Here’s a new outdoor challenge that you may not have considered: Orienteering. It combines navigation skills, map-reading, treasure hunting, and trail running. It’s great fun and has goals, like geocaching, but is more directed and is timed so you have the competitive aspects of a race.

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Starting line. Each box has a map of a different difficulty rating. Competitors choose their own difficulty level and begin their own course as the official certified their map.

You don’t have to be a marathon runner to start, and you don’t need any special skills aside from basic map reading, which makes this a great family sport. You’ll have to use both your head and your body for orienteering, and the way  you do it is up to you. Here are the nuts and bolts of how to begin orienteering.

What is it?

Orienteering is a sport where you use a map and compass to navigate through a race course to numbered checkpoints (known as controls). Terrain is usually through forested areas and over rough terrain. Race course check points (controls) register your arrival electronically and mark your progress through the course. At the end your time is collected and compared to others in the course. Starts are staggered, so you can run your own race without piles of people on your heels. There are usually a range of courses, offering different difficulty levels. Begin with a simpler course, and work up to a more challenging one. Routes between controls  are not defined and racers can choose whether they traverse a swamp, thorny field or wooded area, or navigate around it.

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A standard control with e-punch reader on top

Who can be an Orienteer?

All ages are welcome. Families can work as a team with one map and electronic punch (which registers you at each control). Anyone under 11 or 12-years old, may need a parent or adult guide help then through the course.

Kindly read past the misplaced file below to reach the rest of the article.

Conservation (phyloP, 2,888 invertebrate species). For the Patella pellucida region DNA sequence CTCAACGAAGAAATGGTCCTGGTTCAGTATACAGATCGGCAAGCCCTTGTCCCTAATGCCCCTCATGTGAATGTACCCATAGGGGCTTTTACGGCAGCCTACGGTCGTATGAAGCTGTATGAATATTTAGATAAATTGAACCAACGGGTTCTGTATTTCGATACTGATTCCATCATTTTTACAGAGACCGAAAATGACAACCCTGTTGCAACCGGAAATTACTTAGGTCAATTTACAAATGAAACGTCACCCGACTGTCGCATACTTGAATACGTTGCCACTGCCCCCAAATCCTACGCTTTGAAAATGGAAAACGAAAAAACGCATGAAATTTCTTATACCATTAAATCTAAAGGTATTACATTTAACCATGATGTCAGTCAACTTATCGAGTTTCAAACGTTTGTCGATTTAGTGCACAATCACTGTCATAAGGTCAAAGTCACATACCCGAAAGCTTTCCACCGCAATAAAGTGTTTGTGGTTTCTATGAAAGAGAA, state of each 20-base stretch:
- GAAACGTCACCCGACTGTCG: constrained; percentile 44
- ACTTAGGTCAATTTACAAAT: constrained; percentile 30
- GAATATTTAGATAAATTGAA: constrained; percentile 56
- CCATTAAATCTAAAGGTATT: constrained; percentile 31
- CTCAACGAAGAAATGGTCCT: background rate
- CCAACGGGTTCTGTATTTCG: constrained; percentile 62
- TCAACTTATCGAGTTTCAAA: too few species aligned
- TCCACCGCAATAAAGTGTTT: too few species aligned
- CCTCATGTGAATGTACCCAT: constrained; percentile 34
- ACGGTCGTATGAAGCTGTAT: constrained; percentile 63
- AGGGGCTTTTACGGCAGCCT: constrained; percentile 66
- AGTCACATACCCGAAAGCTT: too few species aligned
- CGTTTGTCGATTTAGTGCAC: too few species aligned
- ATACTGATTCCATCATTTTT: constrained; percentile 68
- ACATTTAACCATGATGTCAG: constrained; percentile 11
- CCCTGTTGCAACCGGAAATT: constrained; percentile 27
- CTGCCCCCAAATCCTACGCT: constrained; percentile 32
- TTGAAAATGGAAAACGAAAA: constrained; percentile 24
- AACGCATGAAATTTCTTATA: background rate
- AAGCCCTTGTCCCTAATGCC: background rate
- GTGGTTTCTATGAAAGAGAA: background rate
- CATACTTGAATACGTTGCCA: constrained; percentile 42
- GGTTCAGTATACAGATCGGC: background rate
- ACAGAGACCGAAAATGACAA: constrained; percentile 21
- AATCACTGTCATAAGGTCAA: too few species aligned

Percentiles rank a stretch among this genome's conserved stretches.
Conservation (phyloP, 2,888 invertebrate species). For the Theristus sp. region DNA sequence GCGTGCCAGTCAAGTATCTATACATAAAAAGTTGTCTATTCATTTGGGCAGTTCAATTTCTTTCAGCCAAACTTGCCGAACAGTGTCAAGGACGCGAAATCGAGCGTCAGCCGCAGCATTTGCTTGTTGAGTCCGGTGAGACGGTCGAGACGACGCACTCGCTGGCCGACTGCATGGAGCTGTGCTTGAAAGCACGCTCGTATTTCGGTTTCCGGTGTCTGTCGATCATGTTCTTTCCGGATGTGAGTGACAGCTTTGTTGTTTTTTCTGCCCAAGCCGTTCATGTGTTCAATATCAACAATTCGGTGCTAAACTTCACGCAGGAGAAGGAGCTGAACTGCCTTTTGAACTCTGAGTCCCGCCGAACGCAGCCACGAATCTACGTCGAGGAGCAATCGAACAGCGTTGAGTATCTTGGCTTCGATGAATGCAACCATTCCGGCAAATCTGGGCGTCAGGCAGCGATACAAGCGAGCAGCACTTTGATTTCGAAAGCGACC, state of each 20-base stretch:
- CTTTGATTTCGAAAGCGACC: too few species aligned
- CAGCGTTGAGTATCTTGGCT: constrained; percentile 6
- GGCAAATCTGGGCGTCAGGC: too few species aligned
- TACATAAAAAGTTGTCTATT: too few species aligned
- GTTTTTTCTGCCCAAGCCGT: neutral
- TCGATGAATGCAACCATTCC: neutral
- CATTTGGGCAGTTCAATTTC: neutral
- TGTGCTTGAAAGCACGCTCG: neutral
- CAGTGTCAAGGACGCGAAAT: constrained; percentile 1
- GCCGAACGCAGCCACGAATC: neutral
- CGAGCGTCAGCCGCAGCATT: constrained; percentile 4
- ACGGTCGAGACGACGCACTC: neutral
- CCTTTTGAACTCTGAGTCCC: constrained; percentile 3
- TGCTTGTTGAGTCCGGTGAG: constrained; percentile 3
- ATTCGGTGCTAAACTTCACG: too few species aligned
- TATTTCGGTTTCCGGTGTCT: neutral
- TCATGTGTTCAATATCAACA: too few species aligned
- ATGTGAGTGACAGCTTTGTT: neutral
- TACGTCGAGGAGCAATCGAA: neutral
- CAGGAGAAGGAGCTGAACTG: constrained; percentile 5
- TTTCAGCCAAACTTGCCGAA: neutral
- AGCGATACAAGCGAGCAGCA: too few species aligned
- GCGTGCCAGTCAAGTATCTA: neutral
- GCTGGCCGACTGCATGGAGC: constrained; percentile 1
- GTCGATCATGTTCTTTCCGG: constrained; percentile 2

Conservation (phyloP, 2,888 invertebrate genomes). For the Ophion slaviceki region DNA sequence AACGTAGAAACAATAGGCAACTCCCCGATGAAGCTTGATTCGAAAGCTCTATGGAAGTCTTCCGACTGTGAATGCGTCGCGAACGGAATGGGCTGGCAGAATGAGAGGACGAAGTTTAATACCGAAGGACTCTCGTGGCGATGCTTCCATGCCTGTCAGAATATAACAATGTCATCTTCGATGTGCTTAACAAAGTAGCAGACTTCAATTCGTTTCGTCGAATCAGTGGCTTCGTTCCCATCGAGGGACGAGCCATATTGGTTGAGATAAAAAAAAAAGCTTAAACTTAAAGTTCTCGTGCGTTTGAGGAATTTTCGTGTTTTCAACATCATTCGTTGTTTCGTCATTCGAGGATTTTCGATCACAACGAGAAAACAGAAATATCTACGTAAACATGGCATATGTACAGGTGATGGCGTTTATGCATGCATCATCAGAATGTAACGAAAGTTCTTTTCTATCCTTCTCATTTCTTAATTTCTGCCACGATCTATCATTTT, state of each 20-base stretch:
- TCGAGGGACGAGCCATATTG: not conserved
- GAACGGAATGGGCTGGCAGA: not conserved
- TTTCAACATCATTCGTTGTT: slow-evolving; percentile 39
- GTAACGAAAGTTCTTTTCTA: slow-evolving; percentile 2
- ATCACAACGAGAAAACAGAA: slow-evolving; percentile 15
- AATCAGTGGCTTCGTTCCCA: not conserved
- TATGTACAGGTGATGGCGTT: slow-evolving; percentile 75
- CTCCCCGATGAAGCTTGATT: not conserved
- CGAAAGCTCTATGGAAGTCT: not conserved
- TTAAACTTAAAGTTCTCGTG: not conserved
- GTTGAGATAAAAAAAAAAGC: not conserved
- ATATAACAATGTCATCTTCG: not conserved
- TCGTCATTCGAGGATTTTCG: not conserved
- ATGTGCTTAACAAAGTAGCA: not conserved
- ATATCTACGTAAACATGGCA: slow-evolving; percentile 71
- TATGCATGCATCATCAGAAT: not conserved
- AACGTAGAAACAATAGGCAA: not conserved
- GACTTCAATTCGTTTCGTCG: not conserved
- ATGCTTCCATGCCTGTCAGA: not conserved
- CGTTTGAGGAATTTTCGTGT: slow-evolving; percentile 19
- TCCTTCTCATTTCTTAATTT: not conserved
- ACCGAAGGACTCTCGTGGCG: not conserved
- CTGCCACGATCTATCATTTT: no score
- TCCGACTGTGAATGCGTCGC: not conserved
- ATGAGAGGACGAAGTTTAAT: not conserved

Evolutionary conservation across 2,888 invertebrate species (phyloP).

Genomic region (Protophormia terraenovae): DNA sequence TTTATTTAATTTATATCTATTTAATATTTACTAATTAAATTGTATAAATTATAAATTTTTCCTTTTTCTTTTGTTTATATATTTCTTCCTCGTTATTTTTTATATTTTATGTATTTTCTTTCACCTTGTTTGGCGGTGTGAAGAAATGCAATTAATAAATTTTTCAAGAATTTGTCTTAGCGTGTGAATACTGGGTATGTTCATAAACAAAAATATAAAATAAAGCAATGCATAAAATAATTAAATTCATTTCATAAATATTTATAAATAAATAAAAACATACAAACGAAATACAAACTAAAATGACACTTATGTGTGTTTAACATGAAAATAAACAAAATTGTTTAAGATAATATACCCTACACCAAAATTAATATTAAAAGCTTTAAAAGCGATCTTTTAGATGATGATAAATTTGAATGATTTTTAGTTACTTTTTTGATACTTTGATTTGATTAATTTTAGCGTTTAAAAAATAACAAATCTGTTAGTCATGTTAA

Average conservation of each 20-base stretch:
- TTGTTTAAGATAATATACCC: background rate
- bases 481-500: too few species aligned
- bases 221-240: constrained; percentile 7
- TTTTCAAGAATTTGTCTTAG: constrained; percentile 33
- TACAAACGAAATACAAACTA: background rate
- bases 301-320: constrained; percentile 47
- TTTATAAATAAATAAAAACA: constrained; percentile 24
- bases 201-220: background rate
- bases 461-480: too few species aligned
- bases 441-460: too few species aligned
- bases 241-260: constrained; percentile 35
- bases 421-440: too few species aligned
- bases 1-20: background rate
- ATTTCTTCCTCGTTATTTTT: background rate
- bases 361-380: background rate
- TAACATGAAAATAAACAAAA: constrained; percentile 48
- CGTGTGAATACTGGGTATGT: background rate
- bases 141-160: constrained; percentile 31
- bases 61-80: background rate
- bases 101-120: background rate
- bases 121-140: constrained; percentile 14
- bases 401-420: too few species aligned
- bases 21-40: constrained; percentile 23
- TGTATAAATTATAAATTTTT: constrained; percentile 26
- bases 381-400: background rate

How competitive is it?

It can be as competitive as you make it. Organizations set up courses with everyone in mind. The most competitive course leaders usually run the entire course, stopping only to check their map and register at a control. Less competitive orienteers can walk the course and enjoy the natural surroundings, registering controls as they go. There is a wide range in between those two extremes.

What do I wear? What do I bring?

Dress for the weather, keeping in mind courses are often very much like hiking trails. Some are muddy, some are thorny or brush-covered, and some go off-trail completely. Good shoes or hiking boots are a must. And since you’re outside and running, bring water, snacks and clothing to keep you comfortable. You won’t wear a full day pack, but bring enough provisions to keep you happy for a couple hours outdoors.

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Registering e-punch at the finishline

How long does a course take?

That depends on the course, the speed of the competitor, and your  proficiency with navigation. Anywhere from 15 minutes to 90 minutes is average. You may run around a small lake, or follow a wooded trail, or navigate a swamp.

Where do I find out more?

If you are local, first check out the Cascade Orienteering Club. They have a wealth of knowledge on their website and have been around since 1979. The Orienteering USA site will give you the basics and a list of clubs and organizations nearest your area.

More nature-oriented than a street race, and more competitive than hiking or trail running, orienteering combines cognitive skills and athletics and the wild outdoors in a way that might just be perfect for you.

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Studying the route, ready with essentials: Map, compass, whistle, and e-punch which records your arrival time at each control.

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